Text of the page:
In the Full Light of the Sun


Title: In the Full Light of the Sun

Writer: Clare Clark

Publishing House: Virago

Date of Publication: February 28th 2019

Rating: 1 star

‘’You think knowing you can never change that the rottenness is too deep – rooted in you, that it’s part of who you are, you think that makes anything better, that it stops the guilt, the shame?’’

Beautiful quote, isn’t it? Three troubled lovers of Art. A confused middle-aged art expert tries to confront his marital issues and his lust for beautiful creations. An art dealer with dangerous secrets, a young woman who tries to follow her dreams. Winter in Berlin during the 1930s. Van Gogh and the wealth of German philosophers in a glamorous and gloomy background. It is a true wonder how short this book fell when the ingredients could not have been better…

What I am about to write is strictly my personal opinion. Chances are that many will read the book and enjoy it. I couldn’t. The setting was ideal, the scenery was beautiful. However, I found the prose to be average and the dialogue inadequate, almost amateurish. The swearing was horrible, exaggerated and utterly inappropriate for the era and the plot. In addition, the complications of the sexual preferences of the characters were irrelevant to the main story and, in my opinion, boring and tasteless. I am not reading a novel to find out who slept with whom. I am not the least bit interested in such themes. I wanted to read this book to absorb the atmosphere of the era, of Berlin and to experience a supposedly good story. Leave all the rest for a mass-marketed, trashy romance…

The endless, unnecessary dialogue that leads nowhere and bears no resemblance to the way Germans speak does not compliment this book. The interactions felt heavily modern, clumsy, soulless. The characters were nothing groundbreaking, in my opinion. I found them boring and one-dimensional and I couldn’t bring myself to care for their fate. Emmeline had some potential but the execution was extremely problematic.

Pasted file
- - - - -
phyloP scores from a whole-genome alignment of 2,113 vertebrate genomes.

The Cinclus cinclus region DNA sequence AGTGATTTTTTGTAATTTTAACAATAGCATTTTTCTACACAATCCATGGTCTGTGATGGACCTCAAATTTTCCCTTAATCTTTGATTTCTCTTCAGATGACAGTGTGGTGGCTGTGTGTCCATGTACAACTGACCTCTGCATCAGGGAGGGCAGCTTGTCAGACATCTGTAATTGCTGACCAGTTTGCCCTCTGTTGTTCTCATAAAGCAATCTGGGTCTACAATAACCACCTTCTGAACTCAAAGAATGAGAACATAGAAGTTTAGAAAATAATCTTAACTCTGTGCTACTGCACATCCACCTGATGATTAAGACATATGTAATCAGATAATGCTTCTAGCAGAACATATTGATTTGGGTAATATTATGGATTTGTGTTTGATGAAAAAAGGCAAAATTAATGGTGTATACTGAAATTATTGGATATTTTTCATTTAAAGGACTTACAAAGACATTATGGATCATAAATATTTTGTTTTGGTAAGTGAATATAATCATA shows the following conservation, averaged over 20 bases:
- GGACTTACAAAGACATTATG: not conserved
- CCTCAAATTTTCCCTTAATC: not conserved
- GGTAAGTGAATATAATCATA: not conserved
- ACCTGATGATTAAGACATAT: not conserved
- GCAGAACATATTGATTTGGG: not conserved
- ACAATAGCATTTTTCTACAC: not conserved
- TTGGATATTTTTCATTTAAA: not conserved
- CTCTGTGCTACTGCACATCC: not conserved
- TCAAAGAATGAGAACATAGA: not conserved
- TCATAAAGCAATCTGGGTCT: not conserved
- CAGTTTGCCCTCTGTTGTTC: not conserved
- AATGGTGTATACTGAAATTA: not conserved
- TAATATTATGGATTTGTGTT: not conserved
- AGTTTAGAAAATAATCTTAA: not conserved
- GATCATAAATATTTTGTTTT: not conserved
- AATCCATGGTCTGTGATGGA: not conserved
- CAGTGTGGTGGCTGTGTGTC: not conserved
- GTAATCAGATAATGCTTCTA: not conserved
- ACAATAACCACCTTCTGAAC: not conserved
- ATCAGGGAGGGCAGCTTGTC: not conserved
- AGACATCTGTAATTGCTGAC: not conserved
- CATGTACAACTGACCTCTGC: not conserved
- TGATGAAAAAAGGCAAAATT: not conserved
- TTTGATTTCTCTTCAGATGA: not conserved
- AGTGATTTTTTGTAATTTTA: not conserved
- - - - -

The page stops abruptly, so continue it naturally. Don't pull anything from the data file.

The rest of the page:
It’s a pity, really. You have the beautiful Berlin setting, a turbulent era full of social and political upheaval, the fascinating world of Art and the mysteries that surround the genius that answered to the name Van Gogh and you manage to produce a snooze-fest – by my standards, at least- full of naive dialogue, boring characters, and implausible plot lines. Historical Fiction is a tricky genre, it will expose every weakness of a writer. When you have read Erpenbeck’s Visitation, a masterful elegy to Berlin and its turbulent history, you can only be disappointed (and in certain parts, disgusted…) with this novel.  Naturally, to compare Erpenbeck and this writer is like comparing Shakespeare to a romance scribbler…In my opinion, this is one of the worst books of the year.

*It’s about time to quit using the old ”based on a true story” line. It doesn’t really work anymore… *

Many thanks to Virago and NetGalley for the ARC in exchange for an honest review.